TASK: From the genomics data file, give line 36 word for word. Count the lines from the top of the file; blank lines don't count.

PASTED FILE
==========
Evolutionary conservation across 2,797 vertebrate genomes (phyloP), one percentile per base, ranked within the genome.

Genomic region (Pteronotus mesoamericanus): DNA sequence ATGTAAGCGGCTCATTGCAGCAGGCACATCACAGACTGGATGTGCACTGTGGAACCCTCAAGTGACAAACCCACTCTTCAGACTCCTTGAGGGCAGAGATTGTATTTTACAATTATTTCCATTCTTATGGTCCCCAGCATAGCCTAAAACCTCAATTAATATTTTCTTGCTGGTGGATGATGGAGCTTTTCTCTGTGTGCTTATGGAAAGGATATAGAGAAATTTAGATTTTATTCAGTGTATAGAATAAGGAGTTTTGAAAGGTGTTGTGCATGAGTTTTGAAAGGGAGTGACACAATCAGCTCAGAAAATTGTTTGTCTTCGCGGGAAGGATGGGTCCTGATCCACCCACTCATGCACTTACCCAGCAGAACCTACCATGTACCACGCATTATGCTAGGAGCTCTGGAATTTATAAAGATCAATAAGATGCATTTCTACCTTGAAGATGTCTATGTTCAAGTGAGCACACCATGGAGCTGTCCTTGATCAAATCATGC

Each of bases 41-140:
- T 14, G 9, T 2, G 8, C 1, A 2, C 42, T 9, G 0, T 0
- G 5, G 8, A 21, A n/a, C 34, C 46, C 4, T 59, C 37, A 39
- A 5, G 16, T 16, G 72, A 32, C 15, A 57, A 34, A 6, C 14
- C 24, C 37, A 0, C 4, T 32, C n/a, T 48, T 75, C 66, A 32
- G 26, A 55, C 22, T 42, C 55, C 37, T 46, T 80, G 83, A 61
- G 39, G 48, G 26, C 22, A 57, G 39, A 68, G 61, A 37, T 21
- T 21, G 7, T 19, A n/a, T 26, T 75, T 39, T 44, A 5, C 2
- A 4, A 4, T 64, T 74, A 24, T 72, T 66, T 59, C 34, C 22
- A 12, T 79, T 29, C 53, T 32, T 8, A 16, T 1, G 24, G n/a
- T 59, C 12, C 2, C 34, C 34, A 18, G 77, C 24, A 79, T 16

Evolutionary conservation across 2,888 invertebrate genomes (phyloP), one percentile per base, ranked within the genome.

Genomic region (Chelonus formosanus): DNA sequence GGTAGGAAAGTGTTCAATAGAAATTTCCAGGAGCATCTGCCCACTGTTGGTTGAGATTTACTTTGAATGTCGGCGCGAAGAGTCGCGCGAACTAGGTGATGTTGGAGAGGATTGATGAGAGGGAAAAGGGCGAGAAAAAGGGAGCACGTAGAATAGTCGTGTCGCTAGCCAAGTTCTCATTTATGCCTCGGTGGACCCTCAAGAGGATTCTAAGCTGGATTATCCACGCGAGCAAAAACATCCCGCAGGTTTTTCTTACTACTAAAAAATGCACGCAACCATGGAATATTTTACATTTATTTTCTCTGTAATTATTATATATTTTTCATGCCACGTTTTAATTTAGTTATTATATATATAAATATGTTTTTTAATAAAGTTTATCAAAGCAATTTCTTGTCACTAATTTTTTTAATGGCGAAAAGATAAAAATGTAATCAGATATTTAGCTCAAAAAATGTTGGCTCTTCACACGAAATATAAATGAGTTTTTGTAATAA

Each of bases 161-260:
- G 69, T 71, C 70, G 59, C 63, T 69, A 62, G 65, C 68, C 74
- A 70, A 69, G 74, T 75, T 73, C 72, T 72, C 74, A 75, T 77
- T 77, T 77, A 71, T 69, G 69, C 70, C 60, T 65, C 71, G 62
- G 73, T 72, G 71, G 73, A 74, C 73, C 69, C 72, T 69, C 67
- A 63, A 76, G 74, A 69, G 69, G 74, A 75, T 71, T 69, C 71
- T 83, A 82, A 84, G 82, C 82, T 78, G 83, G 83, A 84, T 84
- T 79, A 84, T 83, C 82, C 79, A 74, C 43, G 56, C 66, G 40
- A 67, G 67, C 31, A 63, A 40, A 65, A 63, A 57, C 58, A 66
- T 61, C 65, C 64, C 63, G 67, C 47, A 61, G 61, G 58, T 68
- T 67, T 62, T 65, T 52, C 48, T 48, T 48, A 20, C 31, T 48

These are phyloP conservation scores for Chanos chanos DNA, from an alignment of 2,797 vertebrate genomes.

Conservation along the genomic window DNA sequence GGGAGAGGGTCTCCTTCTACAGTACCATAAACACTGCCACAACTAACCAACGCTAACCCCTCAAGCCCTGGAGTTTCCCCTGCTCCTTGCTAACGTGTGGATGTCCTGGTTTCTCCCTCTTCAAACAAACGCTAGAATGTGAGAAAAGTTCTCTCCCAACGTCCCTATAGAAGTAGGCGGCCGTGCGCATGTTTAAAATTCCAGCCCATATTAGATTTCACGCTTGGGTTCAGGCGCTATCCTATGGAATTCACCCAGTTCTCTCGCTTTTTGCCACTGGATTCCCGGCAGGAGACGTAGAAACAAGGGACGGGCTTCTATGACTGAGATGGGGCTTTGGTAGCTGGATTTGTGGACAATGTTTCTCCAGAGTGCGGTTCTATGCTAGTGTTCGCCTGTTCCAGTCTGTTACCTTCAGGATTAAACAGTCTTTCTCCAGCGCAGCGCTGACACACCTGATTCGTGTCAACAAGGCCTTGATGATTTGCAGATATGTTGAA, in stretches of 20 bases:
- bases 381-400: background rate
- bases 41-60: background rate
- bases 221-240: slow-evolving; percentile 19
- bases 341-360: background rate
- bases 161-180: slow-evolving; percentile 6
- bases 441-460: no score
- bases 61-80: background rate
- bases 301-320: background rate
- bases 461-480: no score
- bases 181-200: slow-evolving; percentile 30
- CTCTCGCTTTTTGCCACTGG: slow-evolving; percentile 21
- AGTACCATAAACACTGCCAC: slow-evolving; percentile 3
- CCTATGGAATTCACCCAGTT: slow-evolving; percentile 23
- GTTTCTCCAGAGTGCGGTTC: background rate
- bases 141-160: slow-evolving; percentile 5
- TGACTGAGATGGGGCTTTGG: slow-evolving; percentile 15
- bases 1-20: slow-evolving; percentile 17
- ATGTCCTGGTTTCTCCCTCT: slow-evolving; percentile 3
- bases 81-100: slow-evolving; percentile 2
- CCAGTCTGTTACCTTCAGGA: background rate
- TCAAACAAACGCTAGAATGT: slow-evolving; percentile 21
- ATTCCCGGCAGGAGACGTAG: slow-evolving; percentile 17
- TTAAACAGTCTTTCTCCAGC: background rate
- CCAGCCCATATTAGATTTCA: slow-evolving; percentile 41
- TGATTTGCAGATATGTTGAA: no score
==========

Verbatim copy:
- bases 301-320: background rate